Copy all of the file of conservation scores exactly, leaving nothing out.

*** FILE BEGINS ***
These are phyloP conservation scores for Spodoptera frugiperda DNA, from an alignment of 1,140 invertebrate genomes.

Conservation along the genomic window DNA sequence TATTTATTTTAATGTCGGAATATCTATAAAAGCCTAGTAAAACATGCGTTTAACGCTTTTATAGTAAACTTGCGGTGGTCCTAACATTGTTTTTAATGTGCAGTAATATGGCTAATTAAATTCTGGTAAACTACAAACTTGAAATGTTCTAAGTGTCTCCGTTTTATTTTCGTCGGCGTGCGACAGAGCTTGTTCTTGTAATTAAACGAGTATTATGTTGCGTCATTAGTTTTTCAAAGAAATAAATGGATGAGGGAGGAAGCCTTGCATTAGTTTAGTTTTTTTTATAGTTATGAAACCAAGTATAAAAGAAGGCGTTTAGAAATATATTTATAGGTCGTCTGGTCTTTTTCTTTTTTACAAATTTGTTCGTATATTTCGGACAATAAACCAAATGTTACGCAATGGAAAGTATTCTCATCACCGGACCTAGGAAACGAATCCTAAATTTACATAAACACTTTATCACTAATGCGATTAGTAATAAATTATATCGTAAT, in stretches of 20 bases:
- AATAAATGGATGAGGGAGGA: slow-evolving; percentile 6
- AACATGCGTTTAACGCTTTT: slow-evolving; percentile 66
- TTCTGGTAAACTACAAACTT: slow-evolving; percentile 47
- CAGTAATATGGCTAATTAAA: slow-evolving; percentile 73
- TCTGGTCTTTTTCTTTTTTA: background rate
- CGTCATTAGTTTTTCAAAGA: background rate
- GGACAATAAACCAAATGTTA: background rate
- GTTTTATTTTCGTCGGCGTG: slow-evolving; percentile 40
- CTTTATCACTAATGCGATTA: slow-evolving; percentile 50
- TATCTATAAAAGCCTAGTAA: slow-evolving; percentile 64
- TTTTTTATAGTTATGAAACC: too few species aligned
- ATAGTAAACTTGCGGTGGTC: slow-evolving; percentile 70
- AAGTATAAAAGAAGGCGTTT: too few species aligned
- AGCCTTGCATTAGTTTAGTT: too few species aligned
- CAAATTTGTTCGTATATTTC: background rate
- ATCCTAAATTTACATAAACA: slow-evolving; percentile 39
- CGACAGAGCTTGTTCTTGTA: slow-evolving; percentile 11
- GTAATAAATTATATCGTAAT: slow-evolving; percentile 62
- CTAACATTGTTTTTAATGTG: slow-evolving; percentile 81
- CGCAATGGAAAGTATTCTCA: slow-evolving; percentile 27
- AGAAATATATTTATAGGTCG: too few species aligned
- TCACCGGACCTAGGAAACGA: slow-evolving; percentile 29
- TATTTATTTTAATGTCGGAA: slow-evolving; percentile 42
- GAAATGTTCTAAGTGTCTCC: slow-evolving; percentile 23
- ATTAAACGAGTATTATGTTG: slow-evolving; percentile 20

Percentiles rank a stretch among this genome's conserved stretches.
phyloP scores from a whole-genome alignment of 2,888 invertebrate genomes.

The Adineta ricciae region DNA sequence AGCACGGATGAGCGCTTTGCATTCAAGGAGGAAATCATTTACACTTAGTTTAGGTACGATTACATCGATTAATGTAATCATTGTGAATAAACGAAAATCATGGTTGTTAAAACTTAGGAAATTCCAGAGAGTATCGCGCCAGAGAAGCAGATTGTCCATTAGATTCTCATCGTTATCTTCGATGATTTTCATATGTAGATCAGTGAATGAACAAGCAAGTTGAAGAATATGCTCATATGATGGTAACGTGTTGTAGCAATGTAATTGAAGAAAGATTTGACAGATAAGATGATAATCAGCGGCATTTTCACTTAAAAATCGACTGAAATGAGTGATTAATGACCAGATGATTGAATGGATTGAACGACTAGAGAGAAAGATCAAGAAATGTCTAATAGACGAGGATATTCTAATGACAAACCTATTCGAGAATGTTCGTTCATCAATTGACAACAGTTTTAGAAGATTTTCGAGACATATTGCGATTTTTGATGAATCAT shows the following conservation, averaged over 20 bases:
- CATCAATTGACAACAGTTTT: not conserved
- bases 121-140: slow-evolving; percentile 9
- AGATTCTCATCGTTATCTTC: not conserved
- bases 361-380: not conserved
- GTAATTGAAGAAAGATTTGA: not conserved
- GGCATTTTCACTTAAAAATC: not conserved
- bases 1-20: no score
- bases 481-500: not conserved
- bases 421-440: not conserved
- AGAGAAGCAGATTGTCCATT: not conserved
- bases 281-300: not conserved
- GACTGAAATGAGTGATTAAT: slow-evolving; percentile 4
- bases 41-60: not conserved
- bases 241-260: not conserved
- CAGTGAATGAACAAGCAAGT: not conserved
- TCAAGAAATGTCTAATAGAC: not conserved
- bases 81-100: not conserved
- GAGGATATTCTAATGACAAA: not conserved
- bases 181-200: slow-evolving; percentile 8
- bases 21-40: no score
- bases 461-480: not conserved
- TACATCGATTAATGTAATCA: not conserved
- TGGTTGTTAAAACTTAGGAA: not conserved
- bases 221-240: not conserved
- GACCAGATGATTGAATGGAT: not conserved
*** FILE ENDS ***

These are phyloP conservation scores for Spodoptera frugiperda DNA, from an alignment of 1,140 invertebrate genomes.

Conservation along the genomic window DNA sequence TATTTATTTTAATGTCGGAATATCTATAAAAGCCTAGTAAAACATGCGTTTAACGCTTTTATAGTAAACTTGCGGTGGTCCTAACATTGTTTTTAATGTGCAGTAATATGGCTAATTAAATTCTGGTAAACTACAAACTTGAAATGTTCTAAGTGTCTCCGTTTTATTTTCGTCGGCGTGCGACAGAGCTTGTTCTTGTAATTAAACGAGTATTATGTTGCGTCATTAGTTTTTCAAAGAAATAAATGGATGAGGGAGGAAGCCTTGCATTAGTTTAGTTTTTTTTATAGTTATGAAACCAAGTATAAAAGAAGGCGTTTAGAAATATATTTATAGGTCGTCTGGTCTTTTTCTTTTTTACAAATTTGTTCGTATATTTCGGACAATAAACCAAATGTTACGCAATGGAAAGTATTCTCATCACCGGACCTAGGAAACGAATCCTAAATTTACATAAACACTTTATCACTAATGCGATTAGTAATAAATTATATCGTAAT, in stretches of 20 bases:
- AATAAATGGATGAGGGAGGA: slow-evolving; percentile 6
- AACATGCGTTTAACGCTTTT: slow-evolving; percentile 66
- TTCTGGTAAACTACAAACTT: slow-evolving; percentile 47
- CAGTAATATGGCTAATTAAA: slow-evolving; percentile 73
- TCTGGTCTTTTTCTTTTTTA: background rate
- CGTCATTAGTTTTTCAAAGA: background rate
- GGACAATAAACCAAATGTTA: background rate
- GTTTTATTTTCGTCGGCGTG: slow-evolving; percentile 40
- CTTTATCACTAATGCGATTA: slow-evolving; percentile 50
- TATCTATAAAAGCCTAGTAA: slow-evolving; percentile 64
- TTTTTTATAGTTATGAAACC: too few species aligned
- ATAGTAAACTTGCGGTGGTC: slow-evolving; percentile 70
- AAGTATAAAAGAAGGCGTTT: too few species aligned
- AGCCTTGCATTAGTTTAGTT: too few species aligned
- CAAATTTGTTCGTATATTTC: background rate
- ATCCTAAATTTACATAAACA: slow-evolving; percentile 39
- CGACAGAGCTTGTTCTTGTA: slow-evolving; percentile 11
- GTAATAAATTATATCGTAAT: slow-evolving; percentile 62
- CTAACATTGTTTTTAATGTG: slow-evolving; percentile 81
- CGCAATGGAAAGTATTCTCA: slow-evolving; percentile 27
- AGAAATATATTTATAGGTCG: too few species aligned
- TCACCGGACCTAGGAAACGA: slow-evolving; percentile 29
- TATTTATTTTAATGTCGGAA: slow-evolving; percentile 42
- GAAATGTTCTAAGTGTCTCC: slow-evolving; percentile 23
- ATTAAACGAGTATTATGTTG: slow-evolving; percentile 20

Percentiles rank a stretch among this genome's conserved stretches.
phyloP scores from a whole-genome alignment of 2,888 invertebrate genomes.

The Adineta ricciae region DNA sequence AGCACGGATGAGCGCTTTGCATTCAAGGAGGAAATCATTTACACTTAGTTTAGGTACGATTACATCGATTAATGTAATCATTGTGAATAAACGAAAATCATGGTTGTTAAAACTTAGGAAATTCCAGAGAGTATCGCGCCAGAGAAGCAGATTGTCCATTAGATTCTCATCGTTATCTTCGATGATTTTCATATGTAGATCAGTGAATGAACAAGCAAGTTGAAGAATATGCTCATATGATGGTAACGTGTTGTAGCAATGTAATTGAAGAAAGATTTGACAGATAAGATGATAATCAGCGGCATTTTCACTTAAAAATCGACTGAAATGAGTGATTAATGACCAGATGATTGAATGGATTGAACGACTAGAGAGAAAGATCAAGAAATGTCTAATAGACGAGGATATTCTAATGACAAACCTATTCGAGAATGTTCGTTCATCAATTGACAACAGTTTTAGAAGATTTTCGAGACATATTGCGATTTTTGATGAATCAT shows the following conservation, averaged over 20 bases:
- CATCAATTGACAACAGTTTT: not conserved
- bases 121-140: slow-evolving; percentile 9
- AGATTCTCATCGTTATCTTC: not conserved
- bases 361-380: not conserved
- GTAATTGAAGAAAGATTTGA: not conserved
- GGCATTTTCACTTAAAAATC: not conserved
- bases 1-20: no score
- bases 481-500: not conserved
- bases 421-440: not conserved
- AGAGAAGCAGATTGTCCATT: not conserved
- bases 281-300: not conserved
- GACTGAAATGAGTGATTAAT: slow-evolving; percentile 4
- bases 41-60: not conserved
- bases 241-260: not conserved
- CAGTGAATGAACAAGCAAGT: not conserved
- TCAAGAAATGTCTAATAGAC: not conserved
- bases 81-100: not conserved
- GAGGATATTCTAATGACAAA: not conserved
- bases 181-200: slow-evolving; percentile 8
- bases 21-40: no score
- bases 461-480: not conserved
- TACATCGATTAATGTAATCA: not conserved
- TGGTTGTTAAAACTTAGGAA: not conserved
- bases 221-240: not conserved
- GACCAGATGATTGAATGGAT: not conserved